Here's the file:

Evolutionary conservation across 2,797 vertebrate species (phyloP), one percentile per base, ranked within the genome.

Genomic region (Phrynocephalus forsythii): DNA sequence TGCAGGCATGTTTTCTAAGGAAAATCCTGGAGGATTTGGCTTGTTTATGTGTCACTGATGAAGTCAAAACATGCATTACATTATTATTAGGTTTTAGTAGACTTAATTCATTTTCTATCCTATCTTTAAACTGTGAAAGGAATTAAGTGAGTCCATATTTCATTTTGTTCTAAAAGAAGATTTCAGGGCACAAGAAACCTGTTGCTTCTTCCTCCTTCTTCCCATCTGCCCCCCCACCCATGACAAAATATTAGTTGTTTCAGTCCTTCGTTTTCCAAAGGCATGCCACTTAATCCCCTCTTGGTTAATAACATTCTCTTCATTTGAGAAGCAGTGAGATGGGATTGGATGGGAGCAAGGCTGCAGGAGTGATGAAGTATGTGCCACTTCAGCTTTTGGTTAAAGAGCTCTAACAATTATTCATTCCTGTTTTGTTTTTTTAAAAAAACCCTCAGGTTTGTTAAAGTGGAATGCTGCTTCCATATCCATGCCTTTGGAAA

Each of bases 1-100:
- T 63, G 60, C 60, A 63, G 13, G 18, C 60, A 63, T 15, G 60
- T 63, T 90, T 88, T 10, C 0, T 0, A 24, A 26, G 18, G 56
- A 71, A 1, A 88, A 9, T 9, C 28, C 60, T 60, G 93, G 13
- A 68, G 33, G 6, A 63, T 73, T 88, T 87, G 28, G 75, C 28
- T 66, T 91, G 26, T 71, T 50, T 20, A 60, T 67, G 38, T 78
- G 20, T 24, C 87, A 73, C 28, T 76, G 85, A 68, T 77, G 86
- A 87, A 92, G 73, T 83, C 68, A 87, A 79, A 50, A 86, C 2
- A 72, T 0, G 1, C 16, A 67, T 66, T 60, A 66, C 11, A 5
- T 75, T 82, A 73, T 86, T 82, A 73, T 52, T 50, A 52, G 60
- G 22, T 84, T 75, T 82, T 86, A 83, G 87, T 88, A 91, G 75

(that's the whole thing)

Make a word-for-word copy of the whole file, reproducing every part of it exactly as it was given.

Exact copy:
Evolutionary conservation across 2,797 vertebrate species (phyloP), one percentile per base, ranked within the genome.

Genomic region (Phrynocephalus forsythii): DNA sequence TGCAGGCATGTTTTCTAAGGAAAATCCTGGAGGATTTGGCTTGTTTATGTGTCACTGATGAAGTCAAAACATGCATTACATTATTATTAGGTTTTAGTAGACTTAATTCATTTTCTATCCTATCTTTAAACTGTGAAAGGAATTAAGTGAGTCCATATTTCATTTTGTTCTAAAAGAAGATTTCAGGGCACAAGAAACCTGTTGCTTCTTCCTCCTTCTTCCCATCTGCCCCCCCACCCATGACAAAATATTAGTTGTTTCAGTCCTTCGTTTTCCAAAGGCATGCCACTTAATCCCCTCTTGGTTAATAACATTCTCTTCATTTGAGAAGCAGTGAGATGGGATTGGATGGGAGCAAGGCTGCAGGAGTGATGAAGTATGTGCCACTTCAGCTTTTGGTTAAAGAGCTCTAACAATTATTCATTCCTGTTTTGTTTTTTTAAAAAAACCCTCAGGTTTGTTAAAGTGGAATGCTGCTTCCATATCCATGCCTTTGGAAA

Each of bases 1-100:
- T 63, G 60, C 60, A 63, G 13, G 18, C 60, A 63, T 15, G 60
- T 63, T 90, T 88, T 10, C 0, T 0, A 24, A 26, G 18, G 56
- A 71, A 1, A 88, A 9, T 9, C 28, C 60, T 60, G 93, G 13
- A 68, G 33, G 6, A 63, T 73, T 88, T 87, G 28, G 75, C 28
- T 66, T 91, G 26, T 71, T 50, T 20, A 60, T 67, G 38, T 78
- G 20, T 24, C 87, A 73, C 28, T 76, G 85, A 68, T 77, G 86
- A 87, A 92, G 73, T 83, C 68, A 87, A 79, A 50, A 86, C 2
- A 72, T 0, G 1, C 16, A 67, T 66, T 60, A 66, C 11, A 5
- T 75, T 82, A 73, T 86, T 82, A 73, T 52, T 50, A 52, G 60
- G 22, T 84, T 75, T 82, T 86, A 83, G 87, T 88, A 91, G 75